I think it's stupid. We as a "profession" advertise the hell out of our services. I almost feel like those lawyers who prostitute themselves all over TV with ads that say "we'll make them pay". They give lawyers a bad name. Same here. If someone doesn't know we offer vaccines and have free antibiotics and $4 lists then I say "good!". Ignorance is bliss and I want them as my patient. It means they have no expectations and I can win them over because they just want a prescription filled by a friendly, caring pharmacist and they chose me for that reason.
The saturation of advertising our "professional" services is horrible. Everyone thinks my pharmacy has a drive thru, offers $4 generics, has free antibiotics, and offers other "perks" when I have none of these. It doesn't matter because everyone else's ads make it appear every pharmacy is The Money Hungry Whore pharmacy. While we all would like to make a profit, we're not all the same slut.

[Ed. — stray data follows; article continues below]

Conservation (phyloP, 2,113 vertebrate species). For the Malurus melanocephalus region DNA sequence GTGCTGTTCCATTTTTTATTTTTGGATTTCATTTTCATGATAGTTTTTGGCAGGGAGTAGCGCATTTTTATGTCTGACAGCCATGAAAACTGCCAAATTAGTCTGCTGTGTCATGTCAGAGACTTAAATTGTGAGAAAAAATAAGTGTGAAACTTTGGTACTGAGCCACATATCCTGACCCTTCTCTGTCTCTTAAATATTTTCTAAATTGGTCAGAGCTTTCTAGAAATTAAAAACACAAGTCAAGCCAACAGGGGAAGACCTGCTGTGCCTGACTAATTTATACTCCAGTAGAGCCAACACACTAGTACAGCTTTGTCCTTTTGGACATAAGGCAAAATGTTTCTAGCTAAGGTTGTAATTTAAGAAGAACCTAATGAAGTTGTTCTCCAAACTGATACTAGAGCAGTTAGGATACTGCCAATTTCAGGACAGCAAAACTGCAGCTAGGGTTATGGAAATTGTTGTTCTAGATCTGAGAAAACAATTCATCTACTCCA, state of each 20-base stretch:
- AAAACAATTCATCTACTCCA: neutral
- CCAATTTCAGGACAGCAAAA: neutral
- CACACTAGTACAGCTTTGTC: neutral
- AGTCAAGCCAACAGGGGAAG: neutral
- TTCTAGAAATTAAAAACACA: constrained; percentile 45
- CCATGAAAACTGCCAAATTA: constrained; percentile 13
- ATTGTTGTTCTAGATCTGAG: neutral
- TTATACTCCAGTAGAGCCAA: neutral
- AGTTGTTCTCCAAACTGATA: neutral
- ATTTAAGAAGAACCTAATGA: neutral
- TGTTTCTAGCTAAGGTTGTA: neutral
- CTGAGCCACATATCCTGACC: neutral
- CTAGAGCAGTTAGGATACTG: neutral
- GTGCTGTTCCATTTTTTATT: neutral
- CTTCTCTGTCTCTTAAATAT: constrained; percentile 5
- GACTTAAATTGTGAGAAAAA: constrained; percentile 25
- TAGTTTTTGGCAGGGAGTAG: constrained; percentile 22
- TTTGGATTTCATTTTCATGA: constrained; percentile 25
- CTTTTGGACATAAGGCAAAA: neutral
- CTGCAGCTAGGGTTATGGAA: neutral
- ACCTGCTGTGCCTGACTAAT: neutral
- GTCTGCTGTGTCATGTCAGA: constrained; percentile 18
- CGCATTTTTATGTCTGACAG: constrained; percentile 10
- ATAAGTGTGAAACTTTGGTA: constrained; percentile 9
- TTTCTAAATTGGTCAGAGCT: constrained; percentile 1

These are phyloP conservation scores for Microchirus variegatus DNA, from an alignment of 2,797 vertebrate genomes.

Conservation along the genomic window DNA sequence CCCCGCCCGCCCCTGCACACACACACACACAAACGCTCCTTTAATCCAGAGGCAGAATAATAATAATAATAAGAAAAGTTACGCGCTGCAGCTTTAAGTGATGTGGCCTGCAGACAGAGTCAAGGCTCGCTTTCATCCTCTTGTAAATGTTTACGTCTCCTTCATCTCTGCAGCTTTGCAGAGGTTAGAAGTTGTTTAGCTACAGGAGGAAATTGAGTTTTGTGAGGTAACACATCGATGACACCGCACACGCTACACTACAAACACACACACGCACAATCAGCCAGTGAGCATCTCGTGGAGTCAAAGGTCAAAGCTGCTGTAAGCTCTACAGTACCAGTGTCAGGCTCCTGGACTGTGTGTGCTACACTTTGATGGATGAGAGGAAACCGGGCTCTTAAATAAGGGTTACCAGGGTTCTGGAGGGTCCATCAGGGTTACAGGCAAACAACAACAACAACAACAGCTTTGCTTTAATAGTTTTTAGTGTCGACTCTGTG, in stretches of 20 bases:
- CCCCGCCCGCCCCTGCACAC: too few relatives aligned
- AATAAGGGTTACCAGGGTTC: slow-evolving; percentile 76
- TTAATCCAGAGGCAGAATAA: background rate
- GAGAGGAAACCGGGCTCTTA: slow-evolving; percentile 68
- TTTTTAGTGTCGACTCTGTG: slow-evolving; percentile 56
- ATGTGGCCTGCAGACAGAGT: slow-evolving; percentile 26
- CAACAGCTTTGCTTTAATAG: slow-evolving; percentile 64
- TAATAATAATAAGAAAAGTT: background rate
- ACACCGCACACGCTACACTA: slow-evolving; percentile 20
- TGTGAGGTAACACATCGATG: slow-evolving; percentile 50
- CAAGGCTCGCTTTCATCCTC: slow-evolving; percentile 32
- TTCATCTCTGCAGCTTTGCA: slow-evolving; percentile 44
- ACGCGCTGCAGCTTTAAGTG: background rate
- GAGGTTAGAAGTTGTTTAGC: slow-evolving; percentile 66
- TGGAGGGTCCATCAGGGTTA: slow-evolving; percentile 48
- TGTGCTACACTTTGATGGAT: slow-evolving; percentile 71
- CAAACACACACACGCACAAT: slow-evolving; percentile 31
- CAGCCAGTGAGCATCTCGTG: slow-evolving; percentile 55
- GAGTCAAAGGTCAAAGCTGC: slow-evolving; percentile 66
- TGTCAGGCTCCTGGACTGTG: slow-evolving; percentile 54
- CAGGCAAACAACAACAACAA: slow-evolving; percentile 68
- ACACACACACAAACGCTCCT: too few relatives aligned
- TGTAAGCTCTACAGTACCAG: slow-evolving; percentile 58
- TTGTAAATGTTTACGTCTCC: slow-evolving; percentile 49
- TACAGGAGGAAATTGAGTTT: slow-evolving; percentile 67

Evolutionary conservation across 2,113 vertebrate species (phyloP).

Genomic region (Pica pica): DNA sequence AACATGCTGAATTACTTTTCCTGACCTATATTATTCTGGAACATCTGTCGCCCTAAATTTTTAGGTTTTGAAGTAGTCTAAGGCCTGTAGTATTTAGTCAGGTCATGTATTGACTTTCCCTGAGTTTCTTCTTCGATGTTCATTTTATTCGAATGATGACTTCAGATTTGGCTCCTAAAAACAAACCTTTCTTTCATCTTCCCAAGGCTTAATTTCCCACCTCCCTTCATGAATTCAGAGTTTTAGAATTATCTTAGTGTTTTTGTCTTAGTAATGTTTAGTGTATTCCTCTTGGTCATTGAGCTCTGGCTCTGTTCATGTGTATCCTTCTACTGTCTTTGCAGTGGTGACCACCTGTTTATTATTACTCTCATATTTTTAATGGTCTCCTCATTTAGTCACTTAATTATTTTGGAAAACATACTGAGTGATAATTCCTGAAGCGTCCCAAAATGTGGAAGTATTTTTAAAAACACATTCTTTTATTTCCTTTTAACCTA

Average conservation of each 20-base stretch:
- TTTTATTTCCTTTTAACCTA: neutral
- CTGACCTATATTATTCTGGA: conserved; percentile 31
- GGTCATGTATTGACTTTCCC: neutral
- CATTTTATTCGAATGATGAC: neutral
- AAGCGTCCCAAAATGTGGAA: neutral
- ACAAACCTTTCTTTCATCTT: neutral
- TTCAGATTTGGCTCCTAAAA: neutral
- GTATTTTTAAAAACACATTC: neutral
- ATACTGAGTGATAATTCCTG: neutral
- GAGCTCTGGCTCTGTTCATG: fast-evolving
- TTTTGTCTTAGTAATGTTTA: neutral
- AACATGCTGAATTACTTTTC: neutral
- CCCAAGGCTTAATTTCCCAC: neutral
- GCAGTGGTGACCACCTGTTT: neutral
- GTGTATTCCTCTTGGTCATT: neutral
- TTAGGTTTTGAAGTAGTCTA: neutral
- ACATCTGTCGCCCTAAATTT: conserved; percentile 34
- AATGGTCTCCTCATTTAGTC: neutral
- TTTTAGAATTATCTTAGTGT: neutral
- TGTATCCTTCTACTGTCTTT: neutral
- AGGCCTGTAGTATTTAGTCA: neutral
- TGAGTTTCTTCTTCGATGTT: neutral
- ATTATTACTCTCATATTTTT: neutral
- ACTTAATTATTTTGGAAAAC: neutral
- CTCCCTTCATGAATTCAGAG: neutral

If they would take all the money they focus on advertising, from the little phone scripts (time wasted is money) to the little buttons the staff is forced to wear (pieces of flair), to the skywriting planes and robocalls, they may be able to hire staff that would actually be able to focus on filling prescriptions. Word-of-mouth is still a great way to build a business. Short wait times, friendly staff, and variety of services will be easier to achieve if the pharmacy isn't so focused on advertising/posturing who they wish they were. To the corporations I say, Shut Up and Put Up. Shut up your promotions and gimmicks. Put Up your best staff and focus on filling prescriptions. Show me a company that wants this to be a real profession again.
The next thing you know corporate will send some lackey in to stand behind us with a stopwatch and time every step of our filling process and dock us for typing too slow, or too fast, or not checking voicemail every 49.7 seconds, or...wait. Sorry. They already do that. If only they worried about getting them filled correctly instead of quickly...


Wednesday, November 6, 2013

Blankety-Blank

CP: Do you have your new insurance with you?
Proud Patient: Indeed I do!
CP: You're kidding, right?
PP: Nope. They said everything you need is on this card. Why are you so stupid? I use this same card at every other pharmacy and just used it at my doctor this morning. You're an idiot and I want a gift card and a free Duck Dynasty Chia Head or I'm going to hold my breath and...